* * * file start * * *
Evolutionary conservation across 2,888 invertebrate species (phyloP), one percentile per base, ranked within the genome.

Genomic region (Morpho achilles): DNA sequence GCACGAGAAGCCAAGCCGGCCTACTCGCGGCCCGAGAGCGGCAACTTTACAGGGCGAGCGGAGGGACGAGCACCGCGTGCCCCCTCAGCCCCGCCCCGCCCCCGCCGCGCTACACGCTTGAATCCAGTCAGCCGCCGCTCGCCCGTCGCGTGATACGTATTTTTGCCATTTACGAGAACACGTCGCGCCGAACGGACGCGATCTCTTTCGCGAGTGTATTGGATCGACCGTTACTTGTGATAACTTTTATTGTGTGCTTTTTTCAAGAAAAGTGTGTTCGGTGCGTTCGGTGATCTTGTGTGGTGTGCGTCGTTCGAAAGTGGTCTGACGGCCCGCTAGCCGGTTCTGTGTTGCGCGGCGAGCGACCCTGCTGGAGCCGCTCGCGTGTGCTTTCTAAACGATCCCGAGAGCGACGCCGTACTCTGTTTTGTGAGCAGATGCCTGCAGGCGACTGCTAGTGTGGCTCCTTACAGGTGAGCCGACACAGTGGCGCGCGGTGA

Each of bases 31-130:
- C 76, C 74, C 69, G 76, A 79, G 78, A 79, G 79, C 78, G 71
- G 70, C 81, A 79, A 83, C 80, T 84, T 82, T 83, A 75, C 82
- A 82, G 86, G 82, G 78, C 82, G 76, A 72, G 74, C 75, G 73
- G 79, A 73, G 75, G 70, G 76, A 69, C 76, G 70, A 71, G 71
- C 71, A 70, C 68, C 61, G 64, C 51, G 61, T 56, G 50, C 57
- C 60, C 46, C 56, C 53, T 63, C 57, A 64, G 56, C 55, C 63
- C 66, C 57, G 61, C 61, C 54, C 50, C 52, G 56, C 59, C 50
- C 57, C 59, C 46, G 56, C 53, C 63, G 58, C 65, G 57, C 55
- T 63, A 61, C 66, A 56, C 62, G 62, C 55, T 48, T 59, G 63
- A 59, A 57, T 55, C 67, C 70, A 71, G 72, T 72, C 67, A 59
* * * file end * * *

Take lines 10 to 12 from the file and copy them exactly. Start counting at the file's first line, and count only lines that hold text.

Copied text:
- C 66, C 57, G 61, C 61, C 54, C 50, C 52, G 56, C 59, C 50
- C 57, C 59, C 46, G 56, C 53, C 63, G 58, C 65, G 57, C 55
- T 63, A 61, C 66, A 56, C 62, G 62, C 55, T 48, T 59, G 63